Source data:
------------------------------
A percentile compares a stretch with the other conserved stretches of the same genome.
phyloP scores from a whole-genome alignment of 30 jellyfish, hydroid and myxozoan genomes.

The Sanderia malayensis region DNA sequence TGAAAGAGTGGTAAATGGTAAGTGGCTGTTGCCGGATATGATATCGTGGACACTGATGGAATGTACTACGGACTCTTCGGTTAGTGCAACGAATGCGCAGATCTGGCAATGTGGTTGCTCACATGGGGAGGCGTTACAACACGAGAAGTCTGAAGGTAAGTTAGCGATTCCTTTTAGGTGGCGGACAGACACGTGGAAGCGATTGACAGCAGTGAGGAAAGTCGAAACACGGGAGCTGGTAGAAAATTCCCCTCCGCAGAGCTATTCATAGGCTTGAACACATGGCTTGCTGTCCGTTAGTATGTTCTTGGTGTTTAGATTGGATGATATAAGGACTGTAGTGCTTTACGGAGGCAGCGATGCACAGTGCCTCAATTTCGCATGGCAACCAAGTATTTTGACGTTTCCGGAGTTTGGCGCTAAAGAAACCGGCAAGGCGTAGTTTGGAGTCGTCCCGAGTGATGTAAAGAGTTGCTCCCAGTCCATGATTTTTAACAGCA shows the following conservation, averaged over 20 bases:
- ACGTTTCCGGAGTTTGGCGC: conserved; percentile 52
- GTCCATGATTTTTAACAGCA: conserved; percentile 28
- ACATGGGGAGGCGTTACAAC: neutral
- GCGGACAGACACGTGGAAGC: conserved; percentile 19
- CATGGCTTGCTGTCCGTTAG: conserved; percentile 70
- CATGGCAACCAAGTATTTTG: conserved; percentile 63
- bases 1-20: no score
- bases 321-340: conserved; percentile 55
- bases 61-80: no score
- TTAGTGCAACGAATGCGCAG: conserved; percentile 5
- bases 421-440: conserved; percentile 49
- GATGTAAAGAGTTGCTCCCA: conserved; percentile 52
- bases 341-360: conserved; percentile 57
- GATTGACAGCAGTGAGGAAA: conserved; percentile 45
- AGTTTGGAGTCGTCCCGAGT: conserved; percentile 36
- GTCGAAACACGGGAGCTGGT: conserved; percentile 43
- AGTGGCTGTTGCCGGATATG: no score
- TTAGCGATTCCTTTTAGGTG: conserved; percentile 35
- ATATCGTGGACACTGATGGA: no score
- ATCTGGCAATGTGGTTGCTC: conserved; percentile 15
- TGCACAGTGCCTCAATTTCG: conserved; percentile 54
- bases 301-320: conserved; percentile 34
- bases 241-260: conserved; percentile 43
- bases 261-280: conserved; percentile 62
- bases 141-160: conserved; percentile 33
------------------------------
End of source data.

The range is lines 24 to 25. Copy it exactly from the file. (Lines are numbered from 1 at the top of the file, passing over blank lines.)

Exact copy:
- TGCACAGTGCCTCAATTTCG: conserved; percentile 54
- bases 301-320: conserved; percentile 34